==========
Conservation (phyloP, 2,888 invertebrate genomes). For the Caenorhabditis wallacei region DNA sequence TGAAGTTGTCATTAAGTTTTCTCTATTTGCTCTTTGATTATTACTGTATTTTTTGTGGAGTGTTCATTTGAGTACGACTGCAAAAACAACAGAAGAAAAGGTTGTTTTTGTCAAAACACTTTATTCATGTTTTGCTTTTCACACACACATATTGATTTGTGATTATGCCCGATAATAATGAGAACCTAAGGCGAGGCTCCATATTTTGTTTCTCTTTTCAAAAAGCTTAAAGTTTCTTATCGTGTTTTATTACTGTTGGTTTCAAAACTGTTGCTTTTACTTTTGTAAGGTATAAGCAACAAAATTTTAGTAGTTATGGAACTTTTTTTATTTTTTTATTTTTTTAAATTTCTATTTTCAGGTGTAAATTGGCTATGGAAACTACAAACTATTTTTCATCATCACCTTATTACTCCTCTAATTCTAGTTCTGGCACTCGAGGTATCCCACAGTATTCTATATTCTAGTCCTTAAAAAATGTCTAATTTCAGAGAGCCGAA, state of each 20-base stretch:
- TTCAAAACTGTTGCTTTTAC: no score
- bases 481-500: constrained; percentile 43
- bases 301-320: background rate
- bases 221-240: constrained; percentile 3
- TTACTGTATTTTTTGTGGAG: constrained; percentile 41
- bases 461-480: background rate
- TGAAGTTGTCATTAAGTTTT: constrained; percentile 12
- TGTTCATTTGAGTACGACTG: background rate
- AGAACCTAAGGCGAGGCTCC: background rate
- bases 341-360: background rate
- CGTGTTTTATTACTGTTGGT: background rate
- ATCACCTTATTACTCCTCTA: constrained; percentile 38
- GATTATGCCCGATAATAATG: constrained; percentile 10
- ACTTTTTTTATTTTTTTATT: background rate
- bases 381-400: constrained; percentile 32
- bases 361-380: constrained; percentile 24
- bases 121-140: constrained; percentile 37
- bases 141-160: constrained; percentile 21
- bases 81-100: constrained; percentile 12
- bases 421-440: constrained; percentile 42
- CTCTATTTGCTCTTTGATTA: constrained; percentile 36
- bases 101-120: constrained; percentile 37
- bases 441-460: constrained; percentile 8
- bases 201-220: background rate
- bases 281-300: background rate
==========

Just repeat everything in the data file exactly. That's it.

Conservation (phyloP, 2,888 invertebrate genomes). For the Caenorhabditis wallacei region DNA sequence TGAAGTTGTCATTAAGTTTTCTCTATTTGCTCTTTGATTATTACTGTATTTTTTGTGGAGTGTTCATTTGAGTACGACTGCAAAAACAACAGAAGAAAAGGTTGTTTTTGTCAAAACACTTTATTCATGTTTTGCTTTTCACACACACATATTGATTTGTGATTATGCCCGATAATAATGAGAACCTAAGGCGAGGCTCCATATTTTGTTTCTCTTTTCAAAAAGCTTAAAGTTTCTTATCGTGTTTTATTACTGTTGGTTTCAAAACTGTTGCTTTTACTTTTGTAAGGTATAAGCAACAAAATTTTAGTAGTTATGGAACTTTTTTTATTTTTTTATTTTTTTAAATTTCTATTTTCAGGTGTAAATTGGCTATGGAAACTACAAACTATTTTTCATCATCACCTTATTACTCCTCTAATTCTAGTTCTGGCACTCGAGGTATCCCACAGTATTCTATATTCTAGTCCTTAAAAAATGTCTAATTTCAGAGAGCCGAA, state of each 20-base stretch:
- TTCAAAACTGTTGCTTTTAC: no score
- bases 481-500: constrained; percentile 43
- bases 301-320: background rate
- bases 221-240: constrained; percentile 3
- TTACTGTATTTTTTGTGGAG: constrained; percentile 41
- bases 461-480: background rate
- TGAAGTTGTCATTAAGTTTT: constrained; percentile 12
- TGTTCATTTGAGTACGACTG: background rate
- AGAACCTAAGGCGAGGCTCC: background rate
- bases 341-360: background rate
- CGTGTTTTATTACTGTTGGT: background rate
- ATCACCTTATTACTCCTCTA: constrained; percentile 38
- GATTATGCCCGATAATAATG: constrained; percentile 10
- ACTTTTTTTATTTTTTTATT: background rate
- bases 381-400: constrained; percentile 32
- bases 361-380: constrained; percentile 24
- bases 121-140: constrained; percentile 37
- bases 141-160: constrained; percentile 21
- bases 81-100: constrained; percentile 12
- bases 421-440: constrained; percentile 42
- CTCTATTTGCTCTTTGATTA: constrained; percentile 36
- bases 101-120: constrained; percentile 37
- bases 441-460: constrained; percentile 8
- bases 201-220: background rate
- bases 281-300: background rate